The Pubic Symphysis is a cartilaginous joint in the middle of your pubic bones, it unites the superior rami of the right and left pubic bones. Normally, the joint has a small amount of movement, but this increases during pregnancy and childbirth.
Symphysis Pubis Dysfunction happens when there is an excessive amount of movement of the pubic symphysis and pain due to either a misalignment of the pelvis and/or hormonal changes in your body loosening the joints around the pelvic area. Very rarely, you can have a diastasis of the symphysis pubis, which is a separation that can cause intense pain in the hips, pelvis, groin, and buttocks, and can affect vaginal delivery.
Expand for symptoms and treatments
-Diaphragmatic breathing is a natural and relaxed form of breathing, and is done by expanding and contracting the diaphragm. This allows you to maximize the amount of oxygen that goes into your bloodstream
-During diaphragmatic breathing, lung expansion happens lower in the body and is referred to as “deep breathing”
Diaphragmatic Breathing with Abdominal Activation
-Inhale slowly through the nose and allow air to fill your lungs, expanding the diaphragm
-Your belly should expand
-Do not let your shoulders or chest rise
-Exhale slowly through your mouth and let all of the air out
-Contract your abdominals and bring your belly inward
What is a Belly Band
A Belly Band acts as a supportive garment (such as a Sports Bra) that women can wear during and after pregnancy. Belly Bands offer slight compression; which helps stabilize the belly during activities, and could take some pressure off the abdominal and back muscles. Belly bands are designed to support the lower back and abdomen, as well as the pelvis (in some cases, depending on the type of band you get). A Belly Band can help cue women to engage their core muscles, but it does not replace the importance of strengthening your muscles through exercise.
Belly Bands can offer comfort during daily and physical activities, as well as reduce soreness in later stages of pregnancy as the belly gets bigger and the abdominal wall expands.
Expand to Read More
One of the most common complaints I hear about from pregnant women is that they have back pain; especially during the later stages of pregnancy. Since there are many reasons as to why women can develop back pain during pregnancy, it is important to find the root of the problem before attempting to treat it. Seeing a Physical Therapist to help assess and diagnose your back pain will help you find relief faster.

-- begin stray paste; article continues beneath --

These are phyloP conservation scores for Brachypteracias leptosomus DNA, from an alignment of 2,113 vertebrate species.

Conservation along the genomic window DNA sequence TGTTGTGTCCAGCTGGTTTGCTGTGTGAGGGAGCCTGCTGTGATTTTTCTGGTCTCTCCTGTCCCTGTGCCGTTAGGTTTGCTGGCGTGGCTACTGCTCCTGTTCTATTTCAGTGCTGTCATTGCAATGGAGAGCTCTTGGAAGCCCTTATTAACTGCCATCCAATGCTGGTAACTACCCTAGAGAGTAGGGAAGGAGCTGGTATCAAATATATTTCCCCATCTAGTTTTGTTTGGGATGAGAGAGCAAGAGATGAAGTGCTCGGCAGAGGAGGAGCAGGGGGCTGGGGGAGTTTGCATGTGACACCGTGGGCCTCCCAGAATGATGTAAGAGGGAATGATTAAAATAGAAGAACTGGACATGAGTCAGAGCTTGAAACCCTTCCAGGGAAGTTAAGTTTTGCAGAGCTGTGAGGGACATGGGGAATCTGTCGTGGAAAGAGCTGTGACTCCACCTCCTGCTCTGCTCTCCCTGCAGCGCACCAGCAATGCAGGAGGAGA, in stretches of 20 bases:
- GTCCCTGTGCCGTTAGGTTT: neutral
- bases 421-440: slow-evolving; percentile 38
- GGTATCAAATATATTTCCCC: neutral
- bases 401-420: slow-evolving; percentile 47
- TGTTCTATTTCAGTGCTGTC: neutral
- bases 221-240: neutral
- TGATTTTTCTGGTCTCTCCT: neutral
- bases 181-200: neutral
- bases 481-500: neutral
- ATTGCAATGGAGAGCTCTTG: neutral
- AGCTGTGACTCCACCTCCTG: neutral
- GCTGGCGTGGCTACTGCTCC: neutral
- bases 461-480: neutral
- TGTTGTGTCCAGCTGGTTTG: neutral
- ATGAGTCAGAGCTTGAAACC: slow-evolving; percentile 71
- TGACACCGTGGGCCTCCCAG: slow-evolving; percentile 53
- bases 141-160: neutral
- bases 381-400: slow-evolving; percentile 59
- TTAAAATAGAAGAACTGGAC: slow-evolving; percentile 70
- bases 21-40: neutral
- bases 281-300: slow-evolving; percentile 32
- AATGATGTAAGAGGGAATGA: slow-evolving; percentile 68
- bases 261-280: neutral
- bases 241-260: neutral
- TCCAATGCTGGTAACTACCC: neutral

Causes of Back Pain during Pregnancy
Back pain can be caused by a variety of reasons, and the first step in treating pack pain is identifying why you have back pain and where it is coming from. Visiting a Physical Therapist for a thorough evaluation is usually a good idea when you cannot identify the cause of your back pain, or if it is affecting your daily life.
-Increasing weight gain during pregnancy
- The increase in weight during your pregnancy means that your body has to support more weight than it is used to. This puts more pressure on your spine and the muscles, ligaments, joints, blood vessels, and nerves that surround it.
-Postural Changes/ Center of Gravity Changes during Pregnancy
-As your pregnancy progresses and your belly becomes bigger, your center of gravity shifts (forward) to adjust for the change in weight and position of your belly. As your center of gravity shifts, you will begin to adjust your posture during sitting, standing, and moving. The change in posture may put strain on muscles, joints, and ligaments, causing back pain.
-Hormonal Changes during Pregnancy
- During pregnancy, your body produces Relaxin; a hormone that allows the ligaments in your pelvic area to relax so that the joints become looser in preparation for delivery. Relaxin can also affect the ligaments in your spine, causing them to loosen and lead to instability and pain due to muscle strain.
-Stress during Pregnancy
-Some believe that stress can accumulate in weaker areas of the body in the form of tension. Muscle tension in your back during stressful periods in your pregnancy can lead to back pain, back strain, or back spasms.
Expand to see treatment options
Lets talk Glutes; Booty Muscles! The gluteus muscles (Gluteus maximus, Gluteus medius, Gluteus minimus, Tensor Fasciae Latae) are the largest muscles in the human body. These muscles are also extremely powerful because they are responsible for helping hold your body upright while standing or moving. These wonderful muscles are used for walking, going up stairs, squatting down to pick something up (bending at your back can injure your spine, so SQUAT when you want to reach the floor), and a whole lot more.
The next few exercises are ways you can strengthen your glutes and the muscles around them (booty, thighs, back) using little to no equipment.
Expand for Exercise Pictures and Instructions
Elina Skripochnik PT, DPT, CSCS
Elina is a Physical Therapist with experience in women's health and pediatrics. She aims to educate women on the importance of becoming and staying active during pregnancy, as well as to provide safe and easy exercises that can be done throughout pregnancy and beyond.